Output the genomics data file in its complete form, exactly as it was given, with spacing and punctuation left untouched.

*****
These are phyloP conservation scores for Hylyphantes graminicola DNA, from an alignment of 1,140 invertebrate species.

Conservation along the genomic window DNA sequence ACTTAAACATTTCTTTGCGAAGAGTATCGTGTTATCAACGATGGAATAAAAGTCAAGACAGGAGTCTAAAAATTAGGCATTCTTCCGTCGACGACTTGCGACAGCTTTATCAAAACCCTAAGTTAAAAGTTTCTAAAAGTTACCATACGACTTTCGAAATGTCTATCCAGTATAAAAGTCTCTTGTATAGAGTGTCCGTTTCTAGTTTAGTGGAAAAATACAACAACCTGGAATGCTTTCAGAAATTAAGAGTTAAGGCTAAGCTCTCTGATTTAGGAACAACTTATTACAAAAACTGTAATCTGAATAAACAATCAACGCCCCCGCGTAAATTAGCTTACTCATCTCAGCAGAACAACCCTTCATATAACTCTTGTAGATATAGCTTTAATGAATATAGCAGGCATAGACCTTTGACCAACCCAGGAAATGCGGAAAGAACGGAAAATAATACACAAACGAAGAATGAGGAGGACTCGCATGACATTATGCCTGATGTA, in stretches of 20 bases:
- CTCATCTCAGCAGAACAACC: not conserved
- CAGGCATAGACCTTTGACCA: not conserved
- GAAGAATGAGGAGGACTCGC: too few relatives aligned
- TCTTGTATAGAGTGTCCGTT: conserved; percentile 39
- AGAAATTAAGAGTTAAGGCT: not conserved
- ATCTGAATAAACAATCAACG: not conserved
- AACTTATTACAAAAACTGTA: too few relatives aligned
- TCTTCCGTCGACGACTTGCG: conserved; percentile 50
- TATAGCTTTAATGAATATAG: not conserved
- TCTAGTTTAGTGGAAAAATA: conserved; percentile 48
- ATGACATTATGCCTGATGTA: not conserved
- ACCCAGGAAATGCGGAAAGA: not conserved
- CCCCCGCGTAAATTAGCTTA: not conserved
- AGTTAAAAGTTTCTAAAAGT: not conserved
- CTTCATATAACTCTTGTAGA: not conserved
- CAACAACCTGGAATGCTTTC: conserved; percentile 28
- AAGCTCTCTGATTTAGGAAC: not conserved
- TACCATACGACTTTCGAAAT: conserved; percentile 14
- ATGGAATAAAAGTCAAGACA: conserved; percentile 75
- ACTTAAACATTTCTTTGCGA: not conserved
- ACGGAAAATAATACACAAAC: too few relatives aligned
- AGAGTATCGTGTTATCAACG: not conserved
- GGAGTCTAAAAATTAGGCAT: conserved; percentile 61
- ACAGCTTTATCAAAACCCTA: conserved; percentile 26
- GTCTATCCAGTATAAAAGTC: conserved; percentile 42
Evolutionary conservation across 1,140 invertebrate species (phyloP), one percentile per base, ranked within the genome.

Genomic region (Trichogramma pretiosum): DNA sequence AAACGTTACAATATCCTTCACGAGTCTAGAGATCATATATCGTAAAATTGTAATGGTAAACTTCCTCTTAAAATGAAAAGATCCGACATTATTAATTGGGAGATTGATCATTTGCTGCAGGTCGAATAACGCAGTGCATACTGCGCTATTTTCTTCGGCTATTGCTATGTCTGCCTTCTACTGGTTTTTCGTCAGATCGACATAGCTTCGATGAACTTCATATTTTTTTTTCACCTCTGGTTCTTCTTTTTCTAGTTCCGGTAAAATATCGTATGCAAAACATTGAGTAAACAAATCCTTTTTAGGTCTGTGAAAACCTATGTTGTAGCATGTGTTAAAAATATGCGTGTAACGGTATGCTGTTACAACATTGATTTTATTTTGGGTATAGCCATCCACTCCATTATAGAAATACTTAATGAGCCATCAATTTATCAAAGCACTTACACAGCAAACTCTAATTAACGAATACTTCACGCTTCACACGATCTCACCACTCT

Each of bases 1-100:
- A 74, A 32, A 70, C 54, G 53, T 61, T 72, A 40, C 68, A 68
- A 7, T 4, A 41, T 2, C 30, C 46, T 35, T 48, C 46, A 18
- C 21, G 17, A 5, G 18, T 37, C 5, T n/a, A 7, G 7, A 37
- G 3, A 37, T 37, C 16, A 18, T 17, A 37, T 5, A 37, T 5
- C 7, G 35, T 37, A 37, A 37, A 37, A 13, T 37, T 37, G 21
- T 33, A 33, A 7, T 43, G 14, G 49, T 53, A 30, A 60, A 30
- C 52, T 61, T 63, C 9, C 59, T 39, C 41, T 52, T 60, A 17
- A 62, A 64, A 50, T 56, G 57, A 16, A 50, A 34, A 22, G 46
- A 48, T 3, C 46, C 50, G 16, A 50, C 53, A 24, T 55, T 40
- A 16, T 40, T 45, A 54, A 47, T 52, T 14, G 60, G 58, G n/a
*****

These are phyloP conservation scores for Hylyphantes graminicola DNA, from an alignment of 1,140 invertebrate species.

Conservation along the genomic window DNA sequence ACTTAAACATTTCTTTGCGAAGAGTATCGTGTTATCAACGATGGAATAAAAGTCAAGACAGGAGTCTAAAAATTAGGCATTCTTCCGTCGACGACTTGCGACAGCTTTATCAAAACCCTAAGTTAAAAGTTTCTAAAAGTTACCATACGACTTTCGAAATGTCTATCCAGTATAAAAGTCTCTTGTATAGAGTGTCCGTTTCTAGTTTAGTGGAAAAATACAACAACCTGGAATGCTTTCAGAAATTAAGAGTTAAGGCTAAGCTCTCTGATTTAGGAACAACTTATTACAAAAACTGTAATCTGAATAAACAATCAACGCCCCCGCGTAAATTAGCTTACTCATCTCAGCAGAACAACCCTTCATATAACTCTTGTAGATATAGCTTTAATGAATATAGCAGGCATAGACCTTTGACCAACCCAGGAAATGCGGAAAGAACGGAAAATAATACACAAACGAAGAATGAGGAGGACTCGCATGACATTATGCCTGATGTA, in stretches of 20 bases:
- CTCATCTCAGCAGAACAACC: not conserved
- CAGGCATAGACCTTTGACCA: not conserved
- GAAGAATGAGGAGGACTCGC: too few relatives aligned
- TCTTGTATAGAGTGTCCGTT: conserved; percentile 39
- AGAAATTAAGAGTTAAGGCT: not conserved
- ATCTGAATAAACAATCAACG: not conserved
- AACTTATTACAAAAACTGTA: too few relatives aligned
- TCTTCCGTCGACGACTTGCG: conserved; percentile 50
- TATAGCTTTAATGAATATAG: not conserved
- TCTAGTTTAGTGGAAAAATA: conserved; percentile 48
- ATGACATTATGCCTGATGTA: not conserved
- ACCCAGGAAATGCGGAAAGA: not conserved
- CCCCCGCGTAAATTAGCTTA: not conserved
- AGTTAAAAGTTTCTAAAAGT: not conserved
- CTTCATATAACTCTTGTAGA: not conserved
- CAACAACCTGGAATGCTTTC: conserved; percentile 28
- AAGCTCTCTGATTTAGGAAC: not conserved
- TACCATACGACTTTCGAAAT: conserved; percentile 14
- ATGGAATAAAAGTCAAGACA: conserved; percentile 75
- ACTTAAACATTTCTTTGCGA: not conserved
- ACGGAAAATAATACACAAAC: too few relatives aligned
- AGAGTATCGTGTTATCAACG: not conserved
- GGAGTCTAAAAATTAGGCAT: conserved; percentile 61
- ACAGCTTTATCAAAACCCTA: conserved; percentile 26
- GTCTATCCAGTATAAAAGTC: conserved; percentile 42
Evolutionary conservation across 1,140 invertebrate species (phyloP), one percentile per base, ranked within the genome.

Genomic region (Trichogramma pretiosum): DNA sequence AAACGTTACAATATCCTTCACGAGTCTAGAGATCATATATCGTAAAATTGTAATGGTAAACTTCCTCTTAAAATGAAAAGATCCGACATTATTAATTGGGAGATTGATCATTTGCTGCAGGTCGAATAACGCAGTGCATACTGCGCTATTTTCTTCGGCTATTGCTATGTCTGCCTTCTACTGGTTTTTCGTCAGATCGACATAGCTTCGATGAACTTCATATTTTTTTTTCACCTCTGGTTCTTCTTTTTCTAGTTCCGGTAAAATATCGTATGCAAAACATTGAGTAAACAAATCCTTTTTAGGTCTGTGAAAACCTATGTTGTAGCATGTGTTAAAAATATGCGTGTAACGGTATGCTGTTACAACATTGATTTTATTTTGGGTATAGCCATCCACTCCATTATAGAAATACTTAATGAGCCATCAATTTATCAAAGCACTTACACAGCAAACTCTAATTAACGAATACTTCACGCTTCACACGATCTCACCACTCT

Each of bases 1-100:
- A 74, A 32, A 70, C 54, G 53, T 61, T 72, A 40, C 68, A 68
- A 7, T 4, A 41, T 2, C 30, C 46, T 35, T 48, C 46, A 18
- C 21, G 17, A 5, G 18, T 37, C 5, T n/a, A 7, G 7, A 37
- G 3, A 37, T 37, C 16, A 18, T 17, A 37, T 5, A 37, T 5
- C 7, G 35, T 37, A 37, A 37, A 37, A 13, T 37, T 37, G 21
- T 33, A 33, A 7, T 43, G 14, G 49, T 53, A 30, A 60, A 30
- C 52, T 61, T 63, C 9, C 59, T 39, C 41, T 52, T 60, A 17
- A 62, A 64, A 50, T 56, G 57, A 16, A 50, A 34, A 22, G 46
- A 48, T 3, C 46, C 50, G 16, A 50, C 53, A 24, T 55, T 40
- A 16, T 40, T 45, A 54, A 47, T 52, T 14, G 60, G 58, G n/a